Then I thought, this must be what the Music of the Spheres is like. Many authors have explored the idea of the music of the spheres, “a universe bursting with music”. And this concert by Amici brought it to my mind again.

We all have the capacity to create heaven on earth with our voices, creating harmonies that are sublime. I experience this occasionally with the Leamington Spa community choir Songlines.

Never forget that the greatest of instruments is the human voice.


Hope That Eurovision Might Value Performers for Their Own Sake and Not for Their Country’s Politics

I was pleased to see Austria’s win in the Eurovision Song contest 2014. Not only was there the pleasure in seeing a country win that had not seen success at Eurovision for 49 years, but also I thought it a genuinely good song, performed beautifully by Conchita Wurst who has a wonderful voice.

The standard this year was very high and I enjoyed several of the songs and performers. I don’t judge by politics, but by the performance alone, and the performances submitted by Russia and Ukraine were amongst those I personally believed to be the best. The current political situation between those two countries, to me, was irrelevant to the criteria for choice.

Many people love the Eurovision Song Contest, for different reasons; but I hope we have seen signs this year that we may be moving in the direction of valuing talented performers and high quality songs for their own sake alone.

Kairos Moments in Life – Broken Priests and More Insights from BBC TV sitcom ‘Rev’

As I think again about the BBC TV sitcom Rev the word wrecked  comes to my mind.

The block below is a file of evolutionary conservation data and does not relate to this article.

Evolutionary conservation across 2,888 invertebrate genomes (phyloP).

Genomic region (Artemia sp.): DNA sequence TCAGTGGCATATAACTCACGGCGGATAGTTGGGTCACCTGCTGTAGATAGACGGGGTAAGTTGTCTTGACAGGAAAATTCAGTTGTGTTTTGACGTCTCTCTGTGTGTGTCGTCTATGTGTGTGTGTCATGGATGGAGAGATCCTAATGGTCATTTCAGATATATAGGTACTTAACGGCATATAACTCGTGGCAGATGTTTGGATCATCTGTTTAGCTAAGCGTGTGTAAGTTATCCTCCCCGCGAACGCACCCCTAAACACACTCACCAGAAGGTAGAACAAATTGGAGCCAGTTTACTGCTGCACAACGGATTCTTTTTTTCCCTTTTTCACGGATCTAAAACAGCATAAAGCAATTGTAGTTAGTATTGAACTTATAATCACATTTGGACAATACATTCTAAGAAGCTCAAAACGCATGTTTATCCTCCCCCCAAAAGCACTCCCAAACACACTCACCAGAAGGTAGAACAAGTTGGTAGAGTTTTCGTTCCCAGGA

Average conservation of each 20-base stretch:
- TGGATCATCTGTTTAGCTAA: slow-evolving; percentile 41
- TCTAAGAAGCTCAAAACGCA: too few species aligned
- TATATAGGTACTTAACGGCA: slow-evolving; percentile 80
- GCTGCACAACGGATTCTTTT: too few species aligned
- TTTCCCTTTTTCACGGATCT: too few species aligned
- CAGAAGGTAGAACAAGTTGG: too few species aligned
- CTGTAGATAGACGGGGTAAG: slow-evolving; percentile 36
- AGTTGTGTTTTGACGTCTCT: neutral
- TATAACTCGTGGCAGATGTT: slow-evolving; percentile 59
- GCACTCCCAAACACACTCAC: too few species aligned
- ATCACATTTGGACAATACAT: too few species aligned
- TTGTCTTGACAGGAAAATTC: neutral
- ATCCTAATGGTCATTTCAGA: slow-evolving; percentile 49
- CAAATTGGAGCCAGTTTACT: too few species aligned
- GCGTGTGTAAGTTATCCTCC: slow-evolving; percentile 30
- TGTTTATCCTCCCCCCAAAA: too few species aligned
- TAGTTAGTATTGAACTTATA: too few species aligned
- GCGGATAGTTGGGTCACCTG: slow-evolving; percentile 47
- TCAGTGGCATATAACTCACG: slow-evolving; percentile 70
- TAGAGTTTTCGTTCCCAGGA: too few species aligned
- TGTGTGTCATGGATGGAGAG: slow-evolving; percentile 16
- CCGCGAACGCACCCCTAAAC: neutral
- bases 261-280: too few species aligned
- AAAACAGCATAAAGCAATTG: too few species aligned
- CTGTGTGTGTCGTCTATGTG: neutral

Steve Evets as Colin in Rev photo credit
Steve Evets as Colin in Rev photo credit

Probably my favourite character in Rev is Colin the local vagrant, brilliantly played by Steve Evets. I described him as a philosopher tramp in my previous post on Rev.

But there is a much darker side to Colin, than that of simply providing an amusing foil to the religious self-doubt of Adam. Colin is, in many ways wrecked. Alcoholic, drug addict, prone to outbreaks of violence when he’s ‘under the influence’, even against those who have previously helped and supported him, he has adopted an equally derelict dog called Bongo as his faithful companion.

In the final episode of the 3rd series we saw Adam in bed with depression, broken in spirit, having been betrayed by several people, Colin among them. Then Colin turns up at the door with Bongo in his arms. Bongo has died – because Colin himself ignored advice and fed him a chocolate Easter egg stolen from the local store.

At this lowest moment, Colin comes to the priest and finds only his wife Alex, not known for her own religious devotion.

You can do a Bongo funeral can’t you Mrs Vicarage?”

To me, this was the most heart-breaking moment of the entire series.

Alex finds herself put on the spot, helps Colin bury Bongo outside their house, and says a few kind words about Bongo. Then she offers that they say the Lord’s Prayer together.

To me, in Rev, this is a Kairos moment – a moment when the very highest shines through in the very lowest.

When in his most vulnerable, wrecked, broken state, this vagrant goes to the one person who can somehow bring some divine perspective into his pain – even though that person is himself broken.

I believe this is the heart of the Christian faith and what Christ was all about.

We all need some divine perspective in our very lowest moments. Thank you to all those who helped to create Rev, and give us this among many other insights.